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Stop Poking, Start Personalizing

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Being popular used to be a lot easier. It used to be more feeling than fact. But now with followers and friends, people and businesses can, for the first time, quantify their popularity. This also has meant that all types of content, even down to status updates, are under pressure to generate feedback and forwarding. Let's be honest, how many of us judge content by the number of its "likes"? I certainly do.

At EF, we recently released a marketing campaign, called "This Is My Story," which reached millions of viewers and participants, creating and sharing their own videos, worldwide. It's part of a new wave of advertising, like the famous Old Spice Man, driven not by views and clicks, but by personalization and social engagement. Here are some guiding principles that helped us create a social media success.

1. It's not me, it's you

This word play on a time-tested, cliched phrase accurately describes the most obvious rule of social engagement. Social isn't about your product -- it's about your customer and how your brand aligns with their online identity. That's why consumer-facing companies have been the first to successfully adapt to this new medium. Google's Parisian Love or Nike's Write the Future campaigns highlighted their missions of helping their customers search successfully or excel athletically.

Building a social engagement campaign requires companies look to their core mission. For EF, we recognize our customer's potential and give them the tools to build a successful future. To help celebrate and encourage our students, we created our campaign "This Is My Story," a glimpse of both our and their hopes for the future.

Too often, companies will attempt to artificially insert themselves into conversations. A recent example was Microsoft, upon Amy Winehouse's unexpected death, tweeting that customers ought to buy her album from their store. Microsoft soon apologized for the statement, but its faux-pas underlines how social networks differ from other channels -- in contrast, brick and mortar stores might very easily display Amy Winehouse CDs more prominently in stores without facing backlash. But brands that push sales and product using social media must be careful not to overstep the boundaries of consumer values.

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2. Keep It Social, Stupid

Let's say that you've been successful in a social media marketing campaign. You've engaged your customer by connecting with their online identity and your webpage's view count is growing. Now what?

First, let go of the notion that you need to somehow "harness" this audience to drive sales or create a brand-centric online community. If you think about how you socially engage with a new acquaintance, you would never immediately ask for contact details or ask them to become your fan. Unless you are already a powerful consumer brand, a privilege only a small proportion of companies can claim, explicitly attempting to use your audience as a free sales force undermines your legitimacy.

Our marketing campaign, This is my story only asks a user for the very bare minimum of personal information. After we have earned their trust, users are encouraged to share their personalized videos through email or their own social networks. Ultimately, it is the user who decides whether or not to share their video, and to whom. In doing so, we respect the user in the sharing process. Our job is not to push them to share, but to create content that is worthy of sharing.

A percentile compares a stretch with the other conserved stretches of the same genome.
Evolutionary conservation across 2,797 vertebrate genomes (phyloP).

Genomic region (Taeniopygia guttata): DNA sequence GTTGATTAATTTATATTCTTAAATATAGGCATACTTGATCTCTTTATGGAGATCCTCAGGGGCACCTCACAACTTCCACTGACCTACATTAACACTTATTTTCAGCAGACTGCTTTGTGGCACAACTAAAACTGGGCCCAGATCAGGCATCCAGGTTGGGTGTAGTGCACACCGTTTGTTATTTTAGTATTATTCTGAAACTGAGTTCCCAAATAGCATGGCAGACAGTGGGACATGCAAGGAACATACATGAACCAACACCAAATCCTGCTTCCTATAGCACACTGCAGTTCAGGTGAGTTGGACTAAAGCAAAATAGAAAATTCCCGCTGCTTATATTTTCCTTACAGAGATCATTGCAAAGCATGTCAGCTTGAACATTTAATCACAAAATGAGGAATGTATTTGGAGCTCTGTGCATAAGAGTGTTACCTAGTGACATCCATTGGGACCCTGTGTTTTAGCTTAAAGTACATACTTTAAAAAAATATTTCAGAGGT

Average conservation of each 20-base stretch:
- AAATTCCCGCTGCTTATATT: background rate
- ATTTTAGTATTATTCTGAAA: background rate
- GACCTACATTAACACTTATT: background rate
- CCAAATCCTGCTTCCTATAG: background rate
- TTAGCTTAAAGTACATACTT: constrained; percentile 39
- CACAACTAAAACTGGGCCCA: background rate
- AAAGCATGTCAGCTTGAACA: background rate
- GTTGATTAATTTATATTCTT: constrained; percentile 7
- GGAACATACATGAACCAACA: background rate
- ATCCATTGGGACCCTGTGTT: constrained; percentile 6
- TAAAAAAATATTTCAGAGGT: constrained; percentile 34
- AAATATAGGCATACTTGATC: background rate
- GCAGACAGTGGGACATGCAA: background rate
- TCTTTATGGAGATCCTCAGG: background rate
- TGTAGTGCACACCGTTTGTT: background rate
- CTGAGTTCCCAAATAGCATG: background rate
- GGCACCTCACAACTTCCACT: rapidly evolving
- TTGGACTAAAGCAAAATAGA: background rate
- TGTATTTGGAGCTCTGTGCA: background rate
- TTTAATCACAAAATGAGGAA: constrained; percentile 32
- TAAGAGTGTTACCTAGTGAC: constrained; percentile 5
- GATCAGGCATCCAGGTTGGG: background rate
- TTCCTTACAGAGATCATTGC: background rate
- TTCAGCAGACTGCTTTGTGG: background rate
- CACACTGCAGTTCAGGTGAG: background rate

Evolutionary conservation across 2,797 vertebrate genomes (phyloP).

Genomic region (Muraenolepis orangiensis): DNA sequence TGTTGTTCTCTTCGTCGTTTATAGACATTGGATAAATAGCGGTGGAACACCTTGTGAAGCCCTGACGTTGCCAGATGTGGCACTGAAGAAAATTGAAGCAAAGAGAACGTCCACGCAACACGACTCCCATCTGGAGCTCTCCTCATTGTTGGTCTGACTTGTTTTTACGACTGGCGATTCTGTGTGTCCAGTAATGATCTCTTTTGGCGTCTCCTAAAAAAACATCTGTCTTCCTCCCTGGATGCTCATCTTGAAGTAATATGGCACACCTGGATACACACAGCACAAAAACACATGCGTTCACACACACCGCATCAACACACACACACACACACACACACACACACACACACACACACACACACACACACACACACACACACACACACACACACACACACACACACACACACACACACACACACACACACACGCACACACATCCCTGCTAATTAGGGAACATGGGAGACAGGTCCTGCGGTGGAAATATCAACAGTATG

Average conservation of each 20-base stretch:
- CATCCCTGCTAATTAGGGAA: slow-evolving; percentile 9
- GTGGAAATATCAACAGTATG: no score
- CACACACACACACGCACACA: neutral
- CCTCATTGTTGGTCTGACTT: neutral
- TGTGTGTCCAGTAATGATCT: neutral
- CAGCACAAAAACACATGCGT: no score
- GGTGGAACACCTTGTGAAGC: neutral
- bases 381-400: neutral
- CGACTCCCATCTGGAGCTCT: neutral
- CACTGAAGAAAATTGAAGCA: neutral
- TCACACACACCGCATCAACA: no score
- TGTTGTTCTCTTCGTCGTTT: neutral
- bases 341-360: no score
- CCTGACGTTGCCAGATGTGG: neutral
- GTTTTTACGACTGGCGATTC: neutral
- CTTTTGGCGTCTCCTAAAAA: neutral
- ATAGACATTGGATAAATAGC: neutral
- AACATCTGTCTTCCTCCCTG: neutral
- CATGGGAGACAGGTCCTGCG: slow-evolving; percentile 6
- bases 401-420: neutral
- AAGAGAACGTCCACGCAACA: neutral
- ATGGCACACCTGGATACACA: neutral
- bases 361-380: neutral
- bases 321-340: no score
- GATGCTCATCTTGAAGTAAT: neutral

3. They Don't Call It Viral For Nothing

A virus is something infectious and easily transmittable. Your content needs to be highly communicable, regardless of the social networking platform. Viral doesn't do monogamy -- loyalty to one social platform won't get you anywhere. Depending too heavily on a single network potentially means that those outside the network will have a poor experience and leave with a bad impression. Your social media campaign may end up bringing you customers from unexpected corners of the globe, with varying access to parts of the Internet. A successful campaign may be shared by Chinese users through microblogging or by stay-at-home mothers through email. So build your campaign on your own web properties. Sharing links is simple, understandable, and universally accessible.

It doesn't stop there. There are still useful rules for sharing sites, regardless of the social network.

A. Shorten Links: While shortened links started with twitter, the value of having a simple, clear link is universal. Avoid having customers confused by a paragraph-long link or having your link being hidden behind a bit.ly url and make sure that any page you want to share has a short url.

B. Add sharing buttons: "Like" or "tweet" buttons are now fundamental to the web and lower the sharing barrier to a simple click.

C. Design fun page titles and use cool images: Most social networking sites will pull your title and an image for display in their news feed. Particularly if your campaign is built on Adobe Flash, make sure to design an image thumbnail.

Like Me!

Finally, social engagement is still more of an art than a science and its definition unclear. Making sure your content is personal, social, and flexible are important rules of social media marketing etiquette, even if they won't necessarily produce an overnight surge in sales. In the meantime, exploring the waters of this new platform remains an incredibly exciting time for those of us trying to reach out to consumers.

In the meantime, please click your like button. I'll be closely monitoring your engagement.

For more information, please check out http://www.this-is-my-story.com.

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